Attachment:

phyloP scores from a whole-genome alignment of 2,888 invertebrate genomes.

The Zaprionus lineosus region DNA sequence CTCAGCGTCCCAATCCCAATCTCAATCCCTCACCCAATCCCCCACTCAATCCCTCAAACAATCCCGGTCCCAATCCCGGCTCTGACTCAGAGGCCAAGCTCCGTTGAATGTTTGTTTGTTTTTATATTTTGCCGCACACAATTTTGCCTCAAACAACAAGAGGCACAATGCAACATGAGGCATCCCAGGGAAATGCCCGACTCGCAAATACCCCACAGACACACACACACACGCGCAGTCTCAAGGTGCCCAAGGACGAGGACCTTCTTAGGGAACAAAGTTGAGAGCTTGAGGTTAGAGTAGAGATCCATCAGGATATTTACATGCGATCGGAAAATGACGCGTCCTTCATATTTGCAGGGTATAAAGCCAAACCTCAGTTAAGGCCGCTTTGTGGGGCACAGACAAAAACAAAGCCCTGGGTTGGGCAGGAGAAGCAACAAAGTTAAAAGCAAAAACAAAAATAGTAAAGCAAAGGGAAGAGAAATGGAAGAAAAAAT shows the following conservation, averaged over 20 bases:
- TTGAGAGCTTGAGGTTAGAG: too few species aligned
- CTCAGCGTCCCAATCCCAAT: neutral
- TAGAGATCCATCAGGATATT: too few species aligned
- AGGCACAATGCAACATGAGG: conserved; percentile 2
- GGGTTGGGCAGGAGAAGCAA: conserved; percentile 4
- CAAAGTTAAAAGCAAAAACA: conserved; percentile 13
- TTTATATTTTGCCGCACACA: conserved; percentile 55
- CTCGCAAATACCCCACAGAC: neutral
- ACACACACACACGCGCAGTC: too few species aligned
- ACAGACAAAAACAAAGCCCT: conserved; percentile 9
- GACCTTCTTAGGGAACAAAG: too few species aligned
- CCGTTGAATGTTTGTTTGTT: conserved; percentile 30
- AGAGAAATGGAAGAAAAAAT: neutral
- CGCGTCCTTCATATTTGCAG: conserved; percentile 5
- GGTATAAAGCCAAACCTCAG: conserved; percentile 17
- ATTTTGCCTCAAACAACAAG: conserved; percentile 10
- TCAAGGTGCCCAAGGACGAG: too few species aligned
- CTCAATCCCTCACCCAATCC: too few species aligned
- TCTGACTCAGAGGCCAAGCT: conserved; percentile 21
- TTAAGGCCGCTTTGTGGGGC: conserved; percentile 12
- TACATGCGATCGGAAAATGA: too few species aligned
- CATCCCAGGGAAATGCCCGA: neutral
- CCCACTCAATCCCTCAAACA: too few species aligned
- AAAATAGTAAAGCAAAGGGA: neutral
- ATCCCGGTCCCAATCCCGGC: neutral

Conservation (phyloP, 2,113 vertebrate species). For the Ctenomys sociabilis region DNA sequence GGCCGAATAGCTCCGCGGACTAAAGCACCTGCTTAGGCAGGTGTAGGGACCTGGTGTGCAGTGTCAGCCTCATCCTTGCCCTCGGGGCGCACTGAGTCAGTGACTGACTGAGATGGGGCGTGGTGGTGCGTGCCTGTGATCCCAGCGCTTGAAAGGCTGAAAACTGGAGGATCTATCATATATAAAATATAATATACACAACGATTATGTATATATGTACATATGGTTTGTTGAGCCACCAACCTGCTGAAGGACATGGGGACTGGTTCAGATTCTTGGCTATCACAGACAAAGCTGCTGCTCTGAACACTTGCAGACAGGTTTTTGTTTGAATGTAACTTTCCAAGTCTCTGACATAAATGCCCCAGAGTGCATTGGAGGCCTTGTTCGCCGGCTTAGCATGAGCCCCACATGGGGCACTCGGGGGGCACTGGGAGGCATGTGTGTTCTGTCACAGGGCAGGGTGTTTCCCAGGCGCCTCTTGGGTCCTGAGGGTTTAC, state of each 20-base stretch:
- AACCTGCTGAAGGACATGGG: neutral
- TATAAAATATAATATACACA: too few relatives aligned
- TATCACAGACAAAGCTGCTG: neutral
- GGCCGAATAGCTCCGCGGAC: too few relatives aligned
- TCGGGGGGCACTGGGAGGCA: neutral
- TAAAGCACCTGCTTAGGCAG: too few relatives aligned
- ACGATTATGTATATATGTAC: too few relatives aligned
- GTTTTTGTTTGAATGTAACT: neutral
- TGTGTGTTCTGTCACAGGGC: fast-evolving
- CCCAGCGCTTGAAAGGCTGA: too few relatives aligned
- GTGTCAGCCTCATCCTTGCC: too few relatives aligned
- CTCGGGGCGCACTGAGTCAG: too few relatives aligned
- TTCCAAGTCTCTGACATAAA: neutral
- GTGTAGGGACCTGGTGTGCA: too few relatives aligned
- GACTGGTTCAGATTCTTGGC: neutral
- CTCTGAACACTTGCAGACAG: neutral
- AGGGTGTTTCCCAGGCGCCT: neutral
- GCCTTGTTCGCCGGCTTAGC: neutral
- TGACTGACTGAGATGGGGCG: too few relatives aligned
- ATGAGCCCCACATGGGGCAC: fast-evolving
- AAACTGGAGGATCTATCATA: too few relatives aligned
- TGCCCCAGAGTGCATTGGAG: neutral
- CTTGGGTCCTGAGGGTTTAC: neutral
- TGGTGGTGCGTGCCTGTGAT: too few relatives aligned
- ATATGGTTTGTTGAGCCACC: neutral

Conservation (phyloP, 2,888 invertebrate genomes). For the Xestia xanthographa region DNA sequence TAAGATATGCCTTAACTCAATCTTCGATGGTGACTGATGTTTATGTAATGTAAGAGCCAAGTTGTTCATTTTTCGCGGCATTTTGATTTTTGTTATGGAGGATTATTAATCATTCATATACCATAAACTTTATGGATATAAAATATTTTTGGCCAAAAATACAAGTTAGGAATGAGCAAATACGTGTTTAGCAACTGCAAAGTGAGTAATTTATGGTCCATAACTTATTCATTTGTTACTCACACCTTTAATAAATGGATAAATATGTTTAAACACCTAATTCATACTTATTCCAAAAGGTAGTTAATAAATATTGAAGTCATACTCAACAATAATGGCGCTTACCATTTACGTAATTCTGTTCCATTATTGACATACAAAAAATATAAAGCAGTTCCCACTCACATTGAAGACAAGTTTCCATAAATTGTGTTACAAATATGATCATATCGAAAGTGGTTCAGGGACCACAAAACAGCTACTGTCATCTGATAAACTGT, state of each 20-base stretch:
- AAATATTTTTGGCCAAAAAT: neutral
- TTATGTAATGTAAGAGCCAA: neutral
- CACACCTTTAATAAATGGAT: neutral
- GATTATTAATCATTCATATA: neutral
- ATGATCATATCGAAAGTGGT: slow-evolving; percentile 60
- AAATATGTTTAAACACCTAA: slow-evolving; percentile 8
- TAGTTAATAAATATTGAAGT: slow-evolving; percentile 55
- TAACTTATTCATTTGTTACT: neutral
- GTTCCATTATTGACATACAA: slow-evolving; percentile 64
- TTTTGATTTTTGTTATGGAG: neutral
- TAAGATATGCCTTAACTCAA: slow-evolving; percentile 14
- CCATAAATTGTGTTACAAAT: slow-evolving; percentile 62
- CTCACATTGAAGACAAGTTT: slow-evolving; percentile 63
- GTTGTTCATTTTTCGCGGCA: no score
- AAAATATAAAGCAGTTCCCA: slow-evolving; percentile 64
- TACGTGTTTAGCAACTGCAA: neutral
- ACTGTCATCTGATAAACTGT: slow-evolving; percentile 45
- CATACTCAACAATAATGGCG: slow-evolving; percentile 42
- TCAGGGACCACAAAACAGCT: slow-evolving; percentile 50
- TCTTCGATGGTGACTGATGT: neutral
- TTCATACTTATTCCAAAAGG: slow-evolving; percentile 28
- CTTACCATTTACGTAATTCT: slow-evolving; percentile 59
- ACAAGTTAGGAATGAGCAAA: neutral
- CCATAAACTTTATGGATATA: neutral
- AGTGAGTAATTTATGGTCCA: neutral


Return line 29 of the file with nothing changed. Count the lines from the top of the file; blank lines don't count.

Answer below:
- AACCTGCTGAAGGACATGGG: neutral